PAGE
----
From its inception in Franklin Square, Pathmark had tried to be unique. At the back of the store was a section invoking the classic Horn and Hardart cafeterias in Manhattan, famous for all the food, sandwiches and cakes and the like, being offered through slots in the wall protected by a glass cover. If you put coins in the apparatus, you could lift the cover and take your treat. Horn and Hardart was famous for the quality of its offerings, and for being a very affordable place for any New Yorker to put together a decent meal. More than one location also became known as a writers’ hangout, with some of the best-known reporters and talent of the era sitting for a long while, sipping their coffee, and enjoying the conversation.
Beginning in the 1970s, Pathmark also had a long running series of television commercials, starring James Karen. Most of us probably presumed he was a Pathmark executive, until he also began popping up as an actor in horror movies like “Poltergeist” and “The Return of the Living Dead.”
They say a picture’s worth a thousand words, but, when it comes to the best old-time radio horror, each word is worth a thousand pictures.
By using voices, sound effects, and snippets of music, masters of radio terror turned what could’ve been a disadvantage of the medium—we can’t see what’s happening—into their greatest asset.
Radio writers and actors spawned monsters that the technology of the time couldn’t have realistically portrayed on film. They suggested depravity and gore that screen censorship would’ve banned. And they could manipulate the imagination so that listeners themselves collaborated in the summoning of their worst fears.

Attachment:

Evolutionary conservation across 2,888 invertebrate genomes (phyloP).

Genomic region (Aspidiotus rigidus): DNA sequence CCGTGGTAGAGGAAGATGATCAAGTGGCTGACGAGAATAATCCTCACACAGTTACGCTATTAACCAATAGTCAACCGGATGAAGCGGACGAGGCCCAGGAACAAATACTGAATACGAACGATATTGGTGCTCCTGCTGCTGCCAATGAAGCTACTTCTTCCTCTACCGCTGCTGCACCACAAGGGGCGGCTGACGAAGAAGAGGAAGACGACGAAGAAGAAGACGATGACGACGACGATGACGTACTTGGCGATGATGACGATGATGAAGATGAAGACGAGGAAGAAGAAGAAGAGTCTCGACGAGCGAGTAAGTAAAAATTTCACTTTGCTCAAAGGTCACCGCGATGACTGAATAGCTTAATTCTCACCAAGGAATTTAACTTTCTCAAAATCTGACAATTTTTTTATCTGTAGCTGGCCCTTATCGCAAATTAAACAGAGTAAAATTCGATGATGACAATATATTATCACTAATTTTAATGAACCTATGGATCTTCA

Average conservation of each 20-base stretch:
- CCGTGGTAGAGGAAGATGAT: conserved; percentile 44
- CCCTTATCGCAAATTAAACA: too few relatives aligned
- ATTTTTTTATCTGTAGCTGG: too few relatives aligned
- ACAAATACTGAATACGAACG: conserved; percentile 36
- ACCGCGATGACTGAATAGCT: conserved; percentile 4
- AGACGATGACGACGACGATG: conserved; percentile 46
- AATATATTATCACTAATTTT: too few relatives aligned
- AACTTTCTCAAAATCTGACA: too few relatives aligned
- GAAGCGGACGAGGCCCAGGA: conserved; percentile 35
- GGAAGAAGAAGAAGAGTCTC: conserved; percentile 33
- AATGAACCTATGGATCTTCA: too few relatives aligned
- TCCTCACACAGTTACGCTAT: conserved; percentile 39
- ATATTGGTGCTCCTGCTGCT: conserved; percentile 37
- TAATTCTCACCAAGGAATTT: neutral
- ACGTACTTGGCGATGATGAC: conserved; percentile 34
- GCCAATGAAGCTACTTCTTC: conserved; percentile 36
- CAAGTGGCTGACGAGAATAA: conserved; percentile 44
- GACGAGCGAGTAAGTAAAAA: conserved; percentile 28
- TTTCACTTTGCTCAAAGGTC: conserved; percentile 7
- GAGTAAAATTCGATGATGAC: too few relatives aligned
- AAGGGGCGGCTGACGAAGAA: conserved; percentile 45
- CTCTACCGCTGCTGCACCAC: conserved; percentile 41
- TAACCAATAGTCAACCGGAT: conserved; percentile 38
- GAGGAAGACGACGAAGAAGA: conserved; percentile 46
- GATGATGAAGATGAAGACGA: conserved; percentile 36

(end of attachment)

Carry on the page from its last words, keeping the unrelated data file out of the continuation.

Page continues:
In case you can’t tell, I adore old-time ratio (OTR) horror. After countless hours poring over archives of old shows, I’ve selected 31 bloodcurdling episodes, from 1934 all the way up to 1979, for your pleasure.
Millions of Star Wars fans may have eagerly devoured the trailer for Star Wars: The Force Awakens, due out on December 18, but William Shatner—captain of the starship Enterprise and star of the original Star Trek series—wasn’t among them. “To me there isn’t a controversy,” the actor tells Newsweek. “Star Trek is far superior to Star Wars.”
Fans of The Big BangTheory and Star Trek can rejoice because an upcoming episode the geektastic TV sitcom will feature a guest appearance from the son of Mr. Spock himself, Adam Nimoy! Plus, we have an exclusive first look at the episode, which airs on Thurs., Nov. 5 at 8/7! In “The Spock Resonance,” recurring guest star Wil Wheaton will appear alongside Adam, an accomplished writer and director in real life, who asks Sheldon Cooper to be in a documentary about his beloved father, Leonard.